Saturday, June 06, 2015


Guest column: St. Augustine's Flagler College takes much more than it gives
Posted: June 6, 2015 - 8:06pm

St. Augustine Record
A recent article in The Record made an effort to have us understand and empathize with Flagler College’s expansion plans. I do no want to see any expansion of this campus, especially in the city.

When the hotel became a college it was a delight. It was a small, ladies-only campus for about 200 students, Most of us were delighted. It did nothing to distort our lovely downtown, and it was not on a rampage to acquire and demolish lovely old homes that could not be replaced. The original intent of the campus has been totally skewed. Lawyers managed to accomplish that without any input from the citizens,

In my opinion, the campus has become a never-satisfied, tax-eroding cancer and I want to see it stopped.

The college owns property on State Road 207. Move there and work out some arrangement to use other fields on which to play. Every field in the county is not always being used.

There is no need to continue to gobble up our city properties and ruin the ambiance of the nation’s most unique city — the oldest continuously occupied city in the nation.

I was sickened when the college took over the FEC buildings. What a missed opportunity for the city to expand its tax base, instead of allowing such valuable property to become an dorm that costs city residents what could have been a healthy tax contribution to our much-needed funds.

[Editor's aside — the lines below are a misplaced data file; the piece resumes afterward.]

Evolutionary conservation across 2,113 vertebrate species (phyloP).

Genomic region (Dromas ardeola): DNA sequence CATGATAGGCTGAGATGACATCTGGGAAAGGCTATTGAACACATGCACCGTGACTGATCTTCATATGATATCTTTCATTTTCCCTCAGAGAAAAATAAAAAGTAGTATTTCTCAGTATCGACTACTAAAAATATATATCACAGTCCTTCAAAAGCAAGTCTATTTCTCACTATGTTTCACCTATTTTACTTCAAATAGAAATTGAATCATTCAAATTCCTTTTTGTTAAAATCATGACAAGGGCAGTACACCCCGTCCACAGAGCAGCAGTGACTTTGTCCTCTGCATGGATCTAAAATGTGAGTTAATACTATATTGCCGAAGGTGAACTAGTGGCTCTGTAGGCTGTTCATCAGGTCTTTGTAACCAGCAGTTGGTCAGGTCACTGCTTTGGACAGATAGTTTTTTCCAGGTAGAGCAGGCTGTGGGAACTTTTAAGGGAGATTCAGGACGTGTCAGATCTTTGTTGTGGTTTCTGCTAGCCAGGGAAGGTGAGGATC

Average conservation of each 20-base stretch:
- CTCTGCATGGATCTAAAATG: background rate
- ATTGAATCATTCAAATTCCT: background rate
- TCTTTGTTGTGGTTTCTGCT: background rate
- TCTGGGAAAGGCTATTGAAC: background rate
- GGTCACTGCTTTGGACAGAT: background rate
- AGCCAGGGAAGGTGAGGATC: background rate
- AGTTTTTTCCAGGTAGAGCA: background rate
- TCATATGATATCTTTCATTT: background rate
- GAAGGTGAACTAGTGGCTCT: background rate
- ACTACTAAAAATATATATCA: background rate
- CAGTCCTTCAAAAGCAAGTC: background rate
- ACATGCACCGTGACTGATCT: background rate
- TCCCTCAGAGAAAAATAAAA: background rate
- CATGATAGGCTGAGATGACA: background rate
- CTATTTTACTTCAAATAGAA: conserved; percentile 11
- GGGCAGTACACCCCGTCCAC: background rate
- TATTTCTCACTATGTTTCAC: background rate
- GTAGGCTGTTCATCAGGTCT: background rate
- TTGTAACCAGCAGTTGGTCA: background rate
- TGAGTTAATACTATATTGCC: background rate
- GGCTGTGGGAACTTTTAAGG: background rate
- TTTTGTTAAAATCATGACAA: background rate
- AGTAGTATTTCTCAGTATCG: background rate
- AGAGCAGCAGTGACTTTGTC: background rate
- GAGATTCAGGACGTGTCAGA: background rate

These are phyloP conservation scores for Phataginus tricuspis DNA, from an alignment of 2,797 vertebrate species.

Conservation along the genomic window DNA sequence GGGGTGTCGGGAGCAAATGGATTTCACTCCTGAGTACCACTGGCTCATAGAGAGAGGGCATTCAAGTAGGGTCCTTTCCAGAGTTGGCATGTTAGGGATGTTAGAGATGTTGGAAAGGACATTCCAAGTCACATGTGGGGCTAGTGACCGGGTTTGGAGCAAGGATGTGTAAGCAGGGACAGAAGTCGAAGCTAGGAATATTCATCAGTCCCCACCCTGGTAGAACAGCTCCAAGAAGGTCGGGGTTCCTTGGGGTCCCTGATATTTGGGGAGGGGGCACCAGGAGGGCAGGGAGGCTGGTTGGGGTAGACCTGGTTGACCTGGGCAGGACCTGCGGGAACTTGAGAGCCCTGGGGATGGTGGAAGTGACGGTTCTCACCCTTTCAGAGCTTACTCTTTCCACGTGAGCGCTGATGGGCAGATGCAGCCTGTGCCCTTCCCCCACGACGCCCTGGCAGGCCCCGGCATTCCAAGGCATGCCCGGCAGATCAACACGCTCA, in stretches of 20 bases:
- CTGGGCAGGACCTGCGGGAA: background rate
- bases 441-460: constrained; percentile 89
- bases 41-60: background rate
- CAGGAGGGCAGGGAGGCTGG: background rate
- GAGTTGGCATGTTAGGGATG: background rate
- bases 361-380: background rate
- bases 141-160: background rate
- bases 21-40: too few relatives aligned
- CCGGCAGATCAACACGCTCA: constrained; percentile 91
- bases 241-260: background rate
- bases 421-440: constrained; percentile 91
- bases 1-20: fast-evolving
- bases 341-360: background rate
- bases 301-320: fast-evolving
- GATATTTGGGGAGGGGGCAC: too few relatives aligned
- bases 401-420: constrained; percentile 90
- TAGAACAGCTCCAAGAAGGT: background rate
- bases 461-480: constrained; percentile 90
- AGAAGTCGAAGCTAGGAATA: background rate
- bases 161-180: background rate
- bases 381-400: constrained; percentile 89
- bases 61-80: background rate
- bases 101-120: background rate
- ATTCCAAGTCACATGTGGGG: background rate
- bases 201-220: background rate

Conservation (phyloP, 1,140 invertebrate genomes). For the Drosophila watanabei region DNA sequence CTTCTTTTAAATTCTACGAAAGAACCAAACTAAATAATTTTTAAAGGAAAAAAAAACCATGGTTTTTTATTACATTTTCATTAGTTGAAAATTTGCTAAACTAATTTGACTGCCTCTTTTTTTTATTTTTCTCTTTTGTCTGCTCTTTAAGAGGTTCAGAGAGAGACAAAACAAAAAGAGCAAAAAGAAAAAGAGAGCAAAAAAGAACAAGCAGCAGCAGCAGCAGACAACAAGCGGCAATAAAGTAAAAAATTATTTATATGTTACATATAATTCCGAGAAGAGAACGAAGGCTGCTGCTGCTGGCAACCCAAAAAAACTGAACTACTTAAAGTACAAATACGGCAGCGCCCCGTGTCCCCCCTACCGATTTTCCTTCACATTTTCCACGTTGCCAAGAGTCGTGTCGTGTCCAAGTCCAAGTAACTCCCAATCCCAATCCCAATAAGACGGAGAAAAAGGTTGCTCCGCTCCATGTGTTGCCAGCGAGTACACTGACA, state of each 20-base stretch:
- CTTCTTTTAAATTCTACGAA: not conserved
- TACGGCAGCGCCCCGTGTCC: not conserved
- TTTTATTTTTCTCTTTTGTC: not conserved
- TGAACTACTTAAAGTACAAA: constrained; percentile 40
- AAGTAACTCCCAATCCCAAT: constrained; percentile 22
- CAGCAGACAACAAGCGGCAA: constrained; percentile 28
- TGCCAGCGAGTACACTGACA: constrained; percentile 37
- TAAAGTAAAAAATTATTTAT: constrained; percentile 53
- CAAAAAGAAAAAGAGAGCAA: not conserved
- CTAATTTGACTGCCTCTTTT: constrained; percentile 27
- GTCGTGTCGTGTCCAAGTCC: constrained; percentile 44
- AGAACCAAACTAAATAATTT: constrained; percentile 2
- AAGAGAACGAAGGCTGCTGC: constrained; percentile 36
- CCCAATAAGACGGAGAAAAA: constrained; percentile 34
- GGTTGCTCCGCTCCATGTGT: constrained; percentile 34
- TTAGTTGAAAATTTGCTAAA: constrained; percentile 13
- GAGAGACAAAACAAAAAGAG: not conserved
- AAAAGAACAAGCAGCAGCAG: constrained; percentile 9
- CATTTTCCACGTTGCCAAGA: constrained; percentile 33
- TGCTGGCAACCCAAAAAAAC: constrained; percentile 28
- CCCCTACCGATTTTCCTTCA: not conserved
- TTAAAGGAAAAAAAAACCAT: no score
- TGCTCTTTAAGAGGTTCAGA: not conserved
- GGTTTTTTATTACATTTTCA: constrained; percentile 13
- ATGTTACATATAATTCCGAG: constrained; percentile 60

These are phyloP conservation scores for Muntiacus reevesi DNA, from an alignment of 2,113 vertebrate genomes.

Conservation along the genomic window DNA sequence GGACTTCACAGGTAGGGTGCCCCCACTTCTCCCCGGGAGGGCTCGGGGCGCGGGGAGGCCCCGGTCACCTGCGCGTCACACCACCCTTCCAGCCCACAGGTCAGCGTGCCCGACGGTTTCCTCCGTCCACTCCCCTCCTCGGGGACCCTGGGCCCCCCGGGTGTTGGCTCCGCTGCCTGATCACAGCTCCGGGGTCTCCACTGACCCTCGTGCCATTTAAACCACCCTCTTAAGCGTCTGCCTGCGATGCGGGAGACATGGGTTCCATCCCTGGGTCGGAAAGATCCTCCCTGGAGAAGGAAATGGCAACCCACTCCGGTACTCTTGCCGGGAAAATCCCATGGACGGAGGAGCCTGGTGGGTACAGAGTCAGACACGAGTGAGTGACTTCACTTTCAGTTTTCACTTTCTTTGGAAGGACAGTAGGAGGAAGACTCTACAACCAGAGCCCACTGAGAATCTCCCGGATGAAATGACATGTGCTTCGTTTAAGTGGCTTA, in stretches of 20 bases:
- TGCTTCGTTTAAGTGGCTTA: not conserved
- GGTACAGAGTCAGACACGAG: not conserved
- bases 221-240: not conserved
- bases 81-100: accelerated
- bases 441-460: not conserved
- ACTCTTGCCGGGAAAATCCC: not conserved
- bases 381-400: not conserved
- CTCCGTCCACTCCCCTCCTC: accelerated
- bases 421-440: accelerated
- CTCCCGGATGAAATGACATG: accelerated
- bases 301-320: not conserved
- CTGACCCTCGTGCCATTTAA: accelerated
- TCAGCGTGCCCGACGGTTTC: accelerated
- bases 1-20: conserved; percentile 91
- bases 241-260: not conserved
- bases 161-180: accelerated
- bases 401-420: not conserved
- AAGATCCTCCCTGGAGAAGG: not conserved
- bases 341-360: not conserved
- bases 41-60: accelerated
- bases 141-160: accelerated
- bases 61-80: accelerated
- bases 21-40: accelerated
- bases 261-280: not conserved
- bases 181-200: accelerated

Not only does Flagler College take as much from the city as it can, it also does almost nothing to give back to our wonderful community. What was a pleasant resting place for tourists on St. George Street has now been closed. Why?

There is no mention of free “thank you to the community” courses offered in the evenings.

How about insisting that the student autos use the garage. It’s not much of a walk for a young, healthy student.

Parking downtown is scarce. It should not be made worse by allowing students of a college that contributes no tax revenue to take up the spaces.

How about acquiring the old college properties at the end of King Street? That would allow ample land for buildings and parking. It was a campus, so zoning codes would most likely allow for a campus facility to be built there.

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